Industrial action, successful change and democracy

Posted by Dave Kemp on July 17, 2015

Tube Strike

According to Terry Pratchett, democracy is a one man, one vote affair. In his books, in the Discworld, that one man is the Patrician. He has that one vote. (find out more about the Patrician here). In our world, it’s perhaps a bit like being a project or change manager. There’s arguably one vision, but many views. You may be in charge, but autocracy may not be the way to go; there’s significant tension between real and threatened industrial action, successful change and democracy.

The particular quote came to mind during last week’s industrial action on the London Tube, and some related thoughts on the reported whys and wherefores behind it (Disclaimer: I’m not even vaguely close to the London Underground overnight trains debate, but having done some work for Transport for London, I find the drivers (no pun intended) for this scenario particularly interesting).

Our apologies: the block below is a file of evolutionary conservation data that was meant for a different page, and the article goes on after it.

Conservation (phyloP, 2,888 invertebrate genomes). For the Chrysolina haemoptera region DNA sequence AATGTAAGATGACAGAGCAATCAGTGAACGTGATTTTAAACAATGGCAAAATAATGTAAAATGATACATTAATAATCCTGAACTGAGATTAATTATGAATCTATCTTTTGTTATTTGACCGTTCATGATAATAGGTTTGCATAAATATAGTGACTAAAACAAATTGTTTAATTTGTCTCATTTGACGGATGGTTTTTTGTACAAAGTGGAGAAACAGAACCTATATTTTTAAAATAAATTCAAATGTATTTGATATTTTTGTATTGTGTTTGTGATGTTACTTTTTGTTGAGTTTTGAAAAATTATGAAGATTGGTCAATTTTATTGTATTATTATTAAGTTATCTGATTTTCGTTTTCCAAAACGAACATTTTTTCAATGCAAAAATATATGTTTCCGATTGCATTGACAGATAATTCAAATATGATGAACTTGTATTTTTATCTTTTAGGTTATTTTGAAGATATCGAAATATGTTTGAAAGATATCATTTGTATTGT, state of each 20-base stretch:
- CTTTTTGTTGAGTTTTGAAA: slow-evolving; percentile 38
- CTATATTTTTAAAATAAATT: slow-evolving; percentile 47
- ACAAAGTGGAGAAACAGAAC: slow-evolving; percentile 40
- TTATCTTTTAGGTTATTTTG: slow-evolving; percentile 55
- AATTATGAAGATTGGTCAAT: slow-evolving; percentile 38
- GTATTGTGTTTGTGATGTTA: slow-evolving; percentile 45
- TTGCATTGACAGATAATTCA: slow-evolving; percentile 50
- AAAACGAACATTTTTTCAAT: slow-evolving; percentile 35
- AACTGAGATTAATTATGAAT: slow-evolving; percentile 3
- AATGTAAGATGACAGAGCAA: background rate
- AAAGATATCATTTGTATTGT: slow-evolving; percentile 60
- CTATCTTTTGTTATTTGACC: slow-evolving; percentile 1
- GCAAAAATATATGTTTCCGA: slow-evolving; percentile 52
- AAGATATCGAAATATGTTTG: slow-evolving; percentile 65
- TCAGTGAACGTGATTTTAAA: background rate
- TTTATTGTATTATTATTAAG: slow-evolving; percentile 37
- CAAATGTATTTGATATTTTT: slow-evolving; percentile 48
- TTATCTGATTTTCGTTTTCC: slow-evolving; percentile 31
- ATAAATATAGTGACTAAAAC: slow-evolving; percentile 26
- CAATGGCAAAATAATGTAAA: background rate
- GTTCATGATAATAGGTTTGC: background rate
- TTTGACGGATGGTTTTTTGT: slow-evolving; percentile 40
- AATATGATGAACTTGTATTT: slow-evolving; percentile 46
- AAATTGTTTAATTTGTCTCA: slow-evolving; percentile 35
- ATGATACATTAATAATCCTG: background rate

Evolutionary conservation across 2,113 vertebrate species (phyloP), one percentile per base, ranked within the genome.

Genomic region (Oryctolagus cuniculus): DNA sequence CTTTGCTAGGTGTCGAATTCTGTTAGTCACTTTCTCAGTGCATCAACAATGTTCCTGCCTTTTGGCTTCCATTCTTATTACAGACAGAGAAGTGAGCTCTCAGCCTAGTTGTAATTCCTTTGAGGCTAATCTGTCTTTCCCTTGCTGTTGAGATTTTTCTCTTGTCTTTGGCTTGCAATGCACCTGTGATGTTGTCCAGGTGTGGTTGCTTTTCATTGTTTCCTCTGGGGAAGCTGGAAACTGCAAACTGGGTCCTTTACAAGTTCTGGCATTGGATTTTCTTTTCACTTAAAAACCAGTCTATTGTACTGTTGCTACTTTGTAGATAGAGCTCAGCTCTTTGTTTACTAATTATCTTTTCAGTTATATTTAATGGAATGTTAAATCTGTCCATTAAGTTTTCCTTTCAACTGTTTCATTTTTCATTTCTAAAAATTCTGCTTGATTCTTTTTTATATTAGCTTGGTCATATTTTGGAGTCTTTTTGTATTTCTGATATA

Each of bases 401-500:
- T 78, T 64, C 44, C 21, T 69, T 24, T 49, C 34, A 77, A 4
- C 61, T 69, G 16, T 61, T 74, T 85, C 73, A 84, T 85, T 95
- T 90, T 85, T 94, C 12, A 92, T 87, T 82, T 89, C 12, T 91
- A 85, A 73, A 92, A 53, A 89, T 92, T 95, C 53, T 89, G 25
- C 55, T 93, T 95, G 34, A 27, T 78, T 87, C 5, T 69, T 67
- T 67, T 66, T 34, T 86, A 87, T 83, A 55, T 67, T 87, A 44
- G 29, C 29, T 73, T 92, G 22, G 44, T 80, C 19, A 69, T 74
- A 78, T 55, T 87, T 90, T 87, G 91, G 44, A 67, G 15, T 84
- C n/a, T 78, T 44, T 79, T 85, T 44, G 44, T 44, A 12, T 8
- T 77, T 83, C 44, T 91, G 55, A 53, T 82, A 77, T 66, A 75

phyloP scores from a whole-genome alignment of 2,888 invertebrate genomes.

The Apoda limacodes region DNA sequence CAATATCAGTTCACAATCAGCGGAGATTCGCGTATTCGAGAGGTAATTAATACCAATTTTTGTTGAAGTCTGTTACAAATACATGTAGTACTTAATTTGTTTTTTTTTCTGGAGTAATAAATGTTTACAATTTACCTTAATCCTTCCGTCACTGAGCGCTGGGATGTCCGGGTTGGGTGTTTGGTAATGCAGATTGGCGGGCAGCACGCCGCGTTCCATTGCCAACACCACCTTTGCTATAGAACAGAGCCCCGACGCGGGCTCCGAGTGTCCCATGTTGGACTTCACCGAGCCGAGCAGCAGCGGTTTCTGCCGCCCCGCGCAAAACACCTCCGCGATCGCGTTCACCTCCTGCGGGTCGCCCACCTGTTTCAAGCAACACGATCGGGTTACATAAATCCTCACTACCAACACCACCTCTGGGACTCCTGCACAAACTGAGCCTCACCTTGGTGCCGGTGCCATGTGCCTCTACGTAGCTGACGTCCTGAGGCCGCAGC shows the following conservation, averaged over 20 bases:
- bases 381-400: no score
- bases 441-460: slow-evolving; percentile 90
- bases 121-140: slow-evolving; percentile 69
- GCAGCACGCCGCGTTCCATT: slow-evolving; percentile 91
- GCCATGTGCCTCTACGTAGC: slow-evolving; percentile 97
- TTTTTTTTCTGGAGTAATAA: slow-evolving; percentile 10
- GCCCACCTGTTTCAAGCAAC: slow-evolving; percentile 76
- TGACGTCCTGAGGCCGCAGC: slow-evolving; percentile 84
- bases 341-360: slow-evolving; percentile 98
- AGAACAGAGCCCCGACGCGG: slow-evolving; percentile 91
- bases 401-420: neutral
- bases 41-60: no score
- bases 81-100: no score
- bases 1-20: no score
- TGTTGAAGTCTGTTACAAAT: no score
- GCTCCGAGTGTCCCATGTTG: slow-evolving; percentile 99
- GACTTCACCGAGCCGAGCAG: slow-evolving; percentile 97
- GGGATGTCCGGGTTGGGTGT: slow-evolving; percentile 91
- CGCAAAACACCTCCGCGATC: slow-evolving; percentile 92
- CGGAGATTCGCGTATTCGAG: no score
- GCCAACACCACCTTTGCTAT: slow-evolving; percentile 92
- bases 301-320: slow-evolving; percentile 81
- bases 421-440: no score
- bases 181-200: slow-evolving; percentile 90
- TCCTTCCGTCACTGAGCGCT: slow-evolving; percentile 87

It also came to mind because a lot of what we do here at Leadent, and in life generally, if we’re honest, is managing and delivering change. And if change is going to happen, and for the better, it strikes me a number of things need to be true.

  • There has to be a problem, the so called burning platform – something we need to fix, and which is causing someone, somewhere, some pain. In other words, according to a LinkedIn meme, “Change happens when the pain of staying the same is greater than the pain of change”. And there needs to be a degree of consensus about what it is. For TfL, that means there’s a perceived need for a service to support London’s 24-hour lifestyle. For TfL, it appears they get too much pain from their customers  to not provide such a service. But for the drivers, they’re quite happy as they were, thank you very much. (This is common in many public sector organisations – where the pay may not always match the private sector, but other conditions can more than compensate).